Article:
[title_box title=”Turnovers haunt Lady Vols in loss to No. 3 Gamecocks”]
An aroma of frustration consumed the postgame press conference air when Tennessee player Diamond DeShields approached the podium. She and the Lady Vols knew that they let another game slip away.
“We lost the game in the second quarter,” DeShields said. “We did basically everything we wanted to do defensively.”
Tennessee’s 62-56 loss to the No. 3-ranked South Carolina Gamecocks adds to a string of close losses to ranked teams for the Lady Vols.
The first half played right into the hands of Tennessee. After the Gamecocks took a quick 2-0 lead, the Lady Vols dictated the pace both offensively and defensively, opting for a slower, uglier, low-scoring game.
The plan was successful. South Carolina shot only 32 percent from the field in the first half, but the Lady Vols were unable to capitalize offensively either, and eventually trailed 24-21 at halftime.
Other than shooting 31 percent itself in the first half, Tennessee’s season-long theme of unforced errors continued. Due to errant passes out of bounds and balls slipping through the hands of players, the Lady Vols could not distance themselves from the Gamecocks.
“We win in most of the categories except the turnovers,” coach Holly Warlick said after the game. “You’re not gonna win many games with 19 turnovers.”
The third quarter could not have gone better offensively for Tennessee. After attempting only two free throws as a team in the first half, the Lady Vols began the second half aiming to battle their way to the charity stripe. They accomplished just that, attempting 16 free throws in the third quarter alone, converting on 12 of them.
However, the Gamecocks would ultimately prove why they are back-to-back SEC champions through adjustments. After drawing a litany of fouls early on in the third frame, South Carolina switched to a zone defense the Lady Vols simply could not penetrate.
They also received a much-needed spark on offense from Tiffany Mitchell.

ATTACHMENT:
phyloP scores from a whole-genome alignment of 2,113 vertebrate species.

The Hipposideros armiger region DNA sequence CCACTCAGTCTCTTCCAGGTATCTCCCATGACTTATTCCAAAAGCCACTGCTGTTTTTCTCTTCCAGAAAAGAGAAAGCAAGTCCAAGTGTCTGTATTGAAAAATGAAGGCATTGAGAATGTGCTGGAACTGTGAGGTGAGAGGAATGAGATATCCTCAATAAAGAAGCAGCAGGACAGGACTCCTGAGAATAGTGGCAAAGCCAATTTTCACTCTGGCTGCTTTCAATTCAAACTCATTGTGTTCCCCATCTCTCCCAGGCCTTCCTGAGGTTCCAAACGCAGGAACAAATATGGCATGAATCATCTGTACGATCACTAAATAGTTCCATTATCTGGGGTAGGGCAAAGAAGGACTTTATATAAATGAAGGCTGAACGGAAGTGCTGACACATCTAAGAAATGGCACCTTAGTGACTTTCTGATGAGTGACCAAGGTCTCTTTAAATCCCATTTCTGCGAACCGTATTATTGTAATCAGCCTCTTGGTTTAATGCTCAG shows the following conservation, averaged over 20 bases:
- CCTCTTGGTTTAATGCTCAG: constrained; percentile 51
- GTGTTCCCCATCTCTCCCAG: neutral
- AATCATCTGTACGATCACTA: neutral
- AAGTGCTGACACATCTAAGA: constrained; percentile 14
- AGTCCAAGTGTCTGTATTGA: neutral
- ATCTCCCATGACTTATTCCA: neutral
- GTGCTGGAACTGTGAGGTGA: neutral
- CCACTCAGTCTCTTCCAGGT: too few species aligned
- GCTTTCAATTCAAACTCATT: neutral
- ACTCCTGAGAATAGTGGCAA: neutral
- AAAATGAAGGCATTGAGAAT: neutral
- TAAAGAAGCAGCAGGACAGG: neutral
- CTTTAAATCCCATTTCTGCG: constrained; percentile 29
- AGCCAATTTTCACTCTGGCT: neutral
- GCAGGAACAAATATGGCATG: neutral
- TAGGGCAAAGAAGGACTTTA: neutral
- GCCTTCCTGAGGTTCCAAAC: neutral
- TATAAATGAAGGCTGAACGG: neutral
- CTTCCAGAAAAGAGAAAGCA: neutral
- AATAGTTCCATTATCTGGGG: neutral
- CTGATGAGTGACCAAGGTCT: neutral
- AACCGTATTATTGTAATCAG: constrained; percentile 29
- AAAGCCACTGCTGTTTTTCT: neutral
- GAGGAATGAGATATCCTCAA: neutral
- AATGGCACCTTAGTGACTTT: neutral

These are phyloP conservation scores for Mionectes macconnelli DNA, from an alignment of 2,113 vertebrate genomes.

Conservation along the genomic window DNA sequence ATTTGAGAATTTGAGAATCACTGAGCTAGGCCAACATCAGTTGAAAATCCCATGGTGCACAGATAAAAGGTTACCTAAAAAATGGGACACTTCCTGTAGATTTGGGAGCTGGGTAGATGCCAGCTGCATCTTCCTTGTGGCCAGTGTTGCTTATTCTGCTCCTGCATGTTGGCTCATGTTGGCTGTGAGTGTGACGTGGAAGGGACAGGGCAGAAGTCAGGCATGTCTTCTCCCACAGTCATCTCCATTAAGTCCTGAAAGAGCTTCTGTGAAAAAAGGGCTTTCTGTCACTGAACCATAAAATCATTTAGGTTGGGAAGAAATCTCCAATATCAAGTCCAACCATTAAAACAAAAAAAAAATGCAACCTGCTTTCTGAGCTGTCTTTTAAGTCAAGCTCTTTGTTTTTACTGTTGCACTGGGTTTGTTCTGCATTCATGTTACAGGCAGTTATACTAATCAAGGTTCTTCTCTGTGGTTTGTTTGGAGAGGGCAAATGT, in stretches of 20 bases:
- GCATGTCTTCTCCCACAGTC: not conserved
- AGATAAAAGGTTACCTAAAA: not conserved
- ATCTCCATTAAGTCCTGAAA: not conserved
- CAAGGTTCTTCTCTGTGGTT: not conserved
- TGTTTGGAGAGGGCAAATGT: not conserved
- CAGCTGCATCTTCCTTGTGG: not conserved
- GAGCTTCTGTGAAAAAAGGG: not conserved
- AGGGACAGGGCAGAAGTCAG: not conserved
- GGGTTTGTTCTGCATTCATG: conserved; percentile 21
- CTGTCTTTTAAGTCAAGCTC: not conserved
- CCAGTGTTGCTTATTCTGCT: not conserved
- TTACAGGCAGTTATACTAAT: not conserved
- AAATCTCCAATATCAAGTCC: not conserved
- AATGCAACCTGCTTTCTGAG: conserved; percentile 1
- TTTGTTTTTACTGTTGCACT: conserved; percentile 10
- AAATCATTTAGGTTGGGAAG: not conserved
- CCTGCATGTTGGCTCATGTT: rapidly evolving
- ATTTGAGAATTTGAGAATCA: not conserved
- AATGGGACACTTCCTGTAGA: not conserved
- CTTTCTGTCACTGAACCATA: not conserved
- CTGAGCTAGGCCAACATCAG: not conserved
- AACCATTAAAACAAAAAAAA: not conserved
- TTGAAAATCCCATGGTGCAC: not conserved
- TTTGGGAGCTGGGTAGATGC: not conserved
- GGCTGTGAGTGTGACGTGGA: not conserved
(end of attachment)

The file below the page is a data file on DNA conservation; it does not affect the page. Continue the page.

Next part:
With the crowd roaring, Mitchell approached the three-point line and drilled a crowd-silencing three-pointer to tie the game at 35. From that point forward, Tennessee could not regain momentum, and South Carolina became the aggressor.
Gamecock forward A’Ja Wilson gave South Carolina (24-1, 12-0 SEC) a 46-39 lead early in the fourth quarter. After the Lady Vols came within three points, Wilson then knocked down two free throws. Tina Roy’s three-pointers with 6:16 and 2:21 left placed a final nail in any chance of a Tennessee comeback.
Wilson’s domination in the low post was key for the Gamecocks. The Lady Vols controlled the low post in the first half, holding Wilson to just 3-of-9 shooting in the first half. But Wilson would not be denied by Tennessee center Mercedes Russell in the second half, hitting 5-of-6 from the floor.
Wilson led all scorers with 25 points and blocked five shots while holding Russell to 2-of-8 shooting in the game.
With the loss, Tennessee (15-10, 6-6 SEC) has both set an unwanted program record while also potentially ending another record. No Lady Vols team has lost more conference games than this team has, and the streak of 545 consecutive weeks in the AP Top 25 is in serious jeopardy.
“We’re on unchartered water right now,” Warlick said. “We just have to keep working.”
DeShields led all Tennessee players with 21 points, but her awareness of the current state of the program made the points worthless.
“There’s a lot of negativity surrounding us,” DeShields said.
The Lady Vols take on Ole Miss next at home this Thursday at 7 p.m. ET.
Featured image by Wade Rackley
Edited by Cody McClure